Marine turtles (Chelonioidea Oppel, 1811) and most other marine tetrapods, have evolved body forms that are best suited to move, orient, and minimize drag in a fluid environment rather than using their articulating limbs to directly aid in prey capture or processing (Fish, 2016). Due to the limitation of these evolved body plans and the constraints of the aquatic environment, Taylor (1987) predicted mouth-based filter, suction, or ram foraging to be the primary foraging mechanisms for all marine tetrapods. Although the evolution of foraging mechanisms generally coincides with associated morphological traits, such as filter feeding and baleen in Mysticete whales (Deméré et al., 2008), many species have been observed using innovative strategies counter to what their evolved body plans would predict. Following Gould & Vrba (1982) and Lloyd & Gould (2017), these traits could be considered exaptations; “traits that were adapted for one evolutionary function, but were later co-opted (but not selected) to serve a different role”. Such exaptations can provide insight into an organism’s current ecological dynamics (Gould & Vrba, 1982) as well as the evolutionary conditions influencing these novel behaviors.
Despite the predictions of Taylor (1987), a number of marine tetrapods have been documented to use their limbs to directly aid in prey capture, manipulation, and processing (Iwaniuk & Whishaw, 2000). Rudimentary limb-use for foraging is observed in a range of terrestrial and aquatic taxa, therefore, this behavior could have evolved in ancestral tetrapods and was subsequently developed, maintained, or lost in different lineages over time (Iwaniuk & Whishaw, 2000). For those lineages that lost the ability, the use of limbs to aid in foraging may be an exaptation—wherein limbs evolved for locomotion have been co-opted to be used in food handling (Gould & Vrba, 1982). These behaviors (hereafter “limb-use”) may improve foraging efficiency, expand ecological niches, and perhaps confer greater resiliency in dynamic or altered environments. Limb-use could also have developed as a result of co-evolution or are secondary adaptations (Lloyd & Gould, 2017), but as suggested by Hocking et al. (2017b), the evolution of forelimbs dedicated to locomotion may have consequently made said limbs unsuitable for feeding purposes. Thus, it seems unlikely that these behaviors would have been selected for under various evolutionary processes.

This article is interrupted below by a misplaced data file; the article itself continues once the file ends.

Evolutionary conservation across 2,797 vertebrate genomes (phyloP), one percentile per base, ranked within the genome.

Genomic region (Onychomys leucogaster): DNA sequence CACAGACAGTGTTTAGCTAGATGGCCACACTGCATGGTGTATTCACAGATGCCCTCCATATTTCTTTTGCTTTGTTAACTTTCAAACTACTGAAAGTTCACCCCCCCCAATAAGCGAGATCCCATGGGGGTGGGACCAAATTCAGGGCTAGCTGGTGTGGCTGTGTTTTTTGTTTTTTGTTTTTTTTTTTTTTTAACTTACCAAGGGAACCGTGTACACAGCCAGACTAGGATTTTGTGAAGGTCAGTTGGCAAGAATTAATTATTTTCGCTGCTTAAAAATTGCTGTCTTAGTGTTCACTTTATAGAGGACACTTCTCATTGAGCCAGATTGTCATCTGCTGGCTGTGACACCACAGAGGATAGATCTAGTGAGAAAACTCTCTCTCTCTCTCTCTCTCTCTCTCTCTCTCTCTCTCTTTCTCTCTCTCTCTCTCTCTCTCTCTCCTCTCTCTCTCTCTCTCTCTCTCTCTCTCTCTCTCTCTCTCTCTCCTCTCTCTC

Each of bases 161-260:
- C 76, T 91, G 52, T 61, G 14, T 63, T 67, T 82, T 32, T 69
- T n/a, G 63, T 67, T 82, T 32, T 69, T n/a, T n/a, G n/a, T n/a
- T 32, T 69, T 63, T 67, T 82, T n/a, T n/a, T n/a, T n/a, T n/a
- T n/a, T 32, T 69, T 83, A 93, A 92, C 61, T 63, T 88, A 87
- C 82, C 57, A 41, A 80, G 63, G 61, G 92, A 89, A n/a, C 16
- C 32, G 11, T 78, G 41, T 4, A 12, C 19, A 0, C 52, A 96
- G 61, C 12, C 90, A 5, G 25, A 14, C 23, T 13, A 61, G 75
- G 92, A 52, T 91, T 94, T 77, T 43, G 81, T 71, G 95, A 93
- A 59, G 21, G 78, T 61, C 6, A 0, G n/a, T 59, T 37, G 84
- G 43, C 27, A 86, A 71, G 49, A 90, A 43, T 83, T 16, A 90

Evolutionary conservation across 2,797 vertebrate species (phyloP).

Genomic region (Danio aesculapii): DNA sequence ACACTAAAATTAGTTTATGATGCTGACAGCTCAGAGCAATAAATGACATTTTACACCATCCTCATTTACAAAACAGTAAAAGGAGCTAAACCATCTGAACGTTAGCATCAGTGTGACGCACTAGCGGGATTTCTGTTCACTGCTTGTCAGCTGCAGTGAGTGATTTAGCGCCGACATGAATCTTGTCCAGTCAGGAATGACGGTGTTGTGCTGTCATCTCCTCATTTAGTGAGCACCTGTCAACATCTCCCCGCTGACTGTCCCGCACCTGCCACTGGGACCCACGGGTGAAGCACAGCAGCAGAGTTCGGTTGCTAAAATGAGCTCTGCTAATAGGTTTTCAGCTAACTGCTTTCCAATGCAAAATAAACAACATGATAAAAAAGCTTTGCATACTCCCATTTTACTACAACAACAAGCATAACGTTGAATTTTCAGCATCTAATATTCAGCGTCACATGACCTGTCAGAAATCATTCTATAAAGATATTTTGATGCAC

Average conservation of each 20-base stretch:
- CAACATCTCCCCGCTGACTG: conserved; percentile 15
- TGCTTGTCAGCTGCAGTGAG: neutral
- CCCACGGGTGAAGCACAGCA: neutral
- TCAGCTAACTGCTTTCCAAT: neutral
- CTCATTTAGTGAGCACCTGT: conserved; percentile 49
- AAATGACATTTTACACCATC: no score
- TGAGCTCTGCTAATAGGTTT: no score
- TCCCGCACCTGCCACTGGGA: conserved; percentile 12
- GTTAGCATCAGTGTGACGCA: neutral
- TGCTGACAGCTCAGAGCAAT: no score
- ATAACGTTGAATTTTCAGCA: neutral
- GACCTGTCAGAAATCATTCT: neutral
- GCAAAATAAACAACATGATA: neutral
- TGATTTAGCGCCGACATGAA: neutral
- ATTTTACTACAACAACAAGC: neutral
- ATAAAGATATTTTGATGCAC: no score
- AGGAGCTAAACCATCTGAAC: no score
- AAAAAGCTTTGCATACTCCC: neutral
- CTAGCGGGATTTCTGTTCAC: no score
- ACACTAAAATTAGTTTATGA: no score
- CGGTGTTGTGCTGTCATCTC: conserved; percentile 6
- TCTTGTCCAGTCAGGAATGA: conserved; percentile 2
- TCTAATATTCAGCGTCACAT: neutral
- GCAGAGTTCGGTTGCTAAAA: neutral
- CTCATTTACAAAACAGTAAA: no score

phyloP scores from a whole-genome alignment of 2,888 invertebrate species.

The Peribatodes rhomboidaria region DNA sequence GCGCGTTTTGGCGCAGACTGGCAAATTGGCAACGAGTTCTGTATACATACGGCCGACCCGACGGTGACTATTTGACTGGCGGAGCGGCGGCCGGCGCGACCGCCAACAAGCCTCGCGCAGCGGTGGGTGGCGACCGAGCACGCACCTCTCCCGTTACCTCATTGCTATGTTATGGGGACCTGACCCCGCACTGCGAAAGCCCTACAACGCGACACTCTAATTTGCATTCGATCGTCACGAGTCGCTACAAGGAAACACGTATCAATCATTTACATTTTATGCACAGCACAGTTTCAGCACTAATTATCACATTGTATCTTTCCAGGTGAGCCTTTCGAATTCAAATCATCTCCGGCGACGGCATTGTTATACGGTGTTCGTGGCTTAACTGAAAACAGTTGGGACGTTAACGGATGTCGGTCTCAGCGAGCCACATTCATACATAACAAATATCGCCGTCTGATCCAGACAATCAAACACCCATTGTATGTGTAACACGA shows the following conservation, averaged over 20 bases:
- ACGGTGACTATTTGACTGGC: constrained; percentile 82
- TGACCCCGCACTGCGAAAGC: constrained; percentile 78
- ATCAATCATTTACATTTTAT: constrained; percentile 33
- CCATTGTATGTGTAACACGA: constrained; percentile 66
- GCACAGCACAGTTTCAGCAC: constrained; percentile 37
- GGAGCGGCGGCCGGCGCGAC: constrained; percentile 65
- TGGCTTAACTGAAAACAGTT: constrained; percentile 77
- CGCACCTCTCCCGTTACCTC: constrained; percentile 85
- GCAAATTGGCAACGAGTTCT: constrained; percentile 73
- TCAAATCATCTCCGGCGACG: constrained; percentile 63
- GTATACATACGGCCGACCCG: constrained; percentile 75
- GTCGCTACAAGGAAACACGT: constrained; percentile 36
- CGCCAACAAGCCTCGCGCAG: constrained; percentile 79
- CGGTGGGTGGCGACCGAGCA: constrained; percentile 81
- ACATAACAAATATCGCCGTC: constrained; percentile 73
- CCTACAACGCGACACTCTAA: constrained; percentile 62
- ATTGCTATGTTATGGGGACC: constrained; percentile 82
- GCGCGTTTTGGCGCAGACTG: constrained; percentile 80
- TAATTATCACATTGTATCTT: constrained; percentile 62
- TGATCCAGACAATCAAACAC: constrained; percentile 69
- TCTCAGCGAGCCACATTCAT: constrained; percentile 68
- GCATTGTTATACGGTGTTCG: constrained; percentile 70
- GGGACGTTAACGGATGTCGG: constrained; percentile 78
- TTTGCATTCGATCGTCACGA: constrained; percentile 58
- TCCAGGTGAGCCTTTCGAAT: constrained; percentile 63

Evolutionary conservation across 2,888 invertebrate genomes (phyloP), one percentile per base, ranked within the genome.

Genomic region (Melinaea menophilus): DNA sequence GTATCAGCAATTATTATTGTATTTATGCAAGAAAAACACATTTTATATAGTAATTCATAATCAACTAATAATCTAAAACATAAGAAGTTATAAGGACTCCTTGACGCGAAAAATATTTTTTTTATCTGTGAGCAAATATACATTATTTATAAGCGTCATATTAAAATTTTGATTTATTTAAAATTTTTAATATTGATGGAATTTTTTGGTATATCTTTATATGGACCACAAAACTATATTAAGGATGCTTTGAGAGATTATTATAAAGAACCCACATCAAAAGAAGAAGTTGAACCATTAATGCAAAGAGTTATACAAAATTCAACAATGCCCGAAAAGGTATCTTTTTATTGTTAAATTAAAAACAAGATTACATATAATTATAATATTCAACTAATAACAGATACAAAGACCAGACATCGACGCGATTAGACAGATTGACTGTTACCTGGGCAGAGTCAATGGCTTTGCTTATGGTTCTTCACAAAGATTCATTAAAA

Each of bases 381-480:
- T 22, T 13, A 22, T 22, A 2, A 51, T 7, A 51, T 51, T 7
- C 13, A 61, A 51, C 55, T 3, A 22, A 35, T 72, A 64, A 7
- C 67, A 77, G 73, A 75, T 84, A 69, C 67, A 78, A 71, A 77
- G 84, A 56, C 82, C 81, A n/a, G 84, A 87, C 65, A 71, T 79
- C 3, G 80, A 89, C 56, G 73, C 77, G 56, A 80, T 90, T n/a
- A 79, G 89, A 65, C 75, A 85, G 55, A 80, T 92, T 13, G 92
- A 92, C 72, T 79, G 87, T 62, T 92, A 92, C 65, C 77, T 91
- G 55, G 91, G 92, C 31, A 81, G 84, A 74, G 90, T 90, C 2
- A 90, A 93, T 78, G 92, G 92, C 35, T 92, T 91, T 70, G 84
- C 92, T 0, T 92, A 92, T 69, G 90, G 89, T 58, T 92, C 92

Why limb-use develops in some marine tetrapods, but not others, is not well understood. Hocking et al. (2017b) showed that less-specialized, semi-aquatic marine mammals (Mustelidae, Odobenidae, Otariidae, Phocidae) might retain the use of forelimbs to manipulate prey, but older taxa and taxa more specialized for the aquatic environment (e.g., cetaceans) might rely solely on suction, filter, or ram foraging. Whether this pattern extends to marine turtles has not been previously explored.
Marine turtles are the oldest extant line of marine tetrapods but some still maintain a semi-aquatic lifestyle for thermoregulation and breeding (Kelley & Pyenson, 2015). Like many other marine tetrapods, marine turtles predominantly use suction or bite-and-tear foraging strategies to capture and process food (Moreno et al., 2016). To date, however, direct observations of marine turtle foraging mechanisms are somewhat limited, or the methods used (such as critter-cams) limit the ability to assess limb-use due to a narrow field of view (but see: Schofield et al., 2006; Seminoff, Jones & Marshall, 2006; Patel et al., 2016). While knowledge of marine turtle diets has significantly improved in recent years with technological innovations (Arthur et al., 2007; Patel et al., 2016; Van Houtan et al., 2016) without direct observations, many aspects of feeding behavior remain overlooked.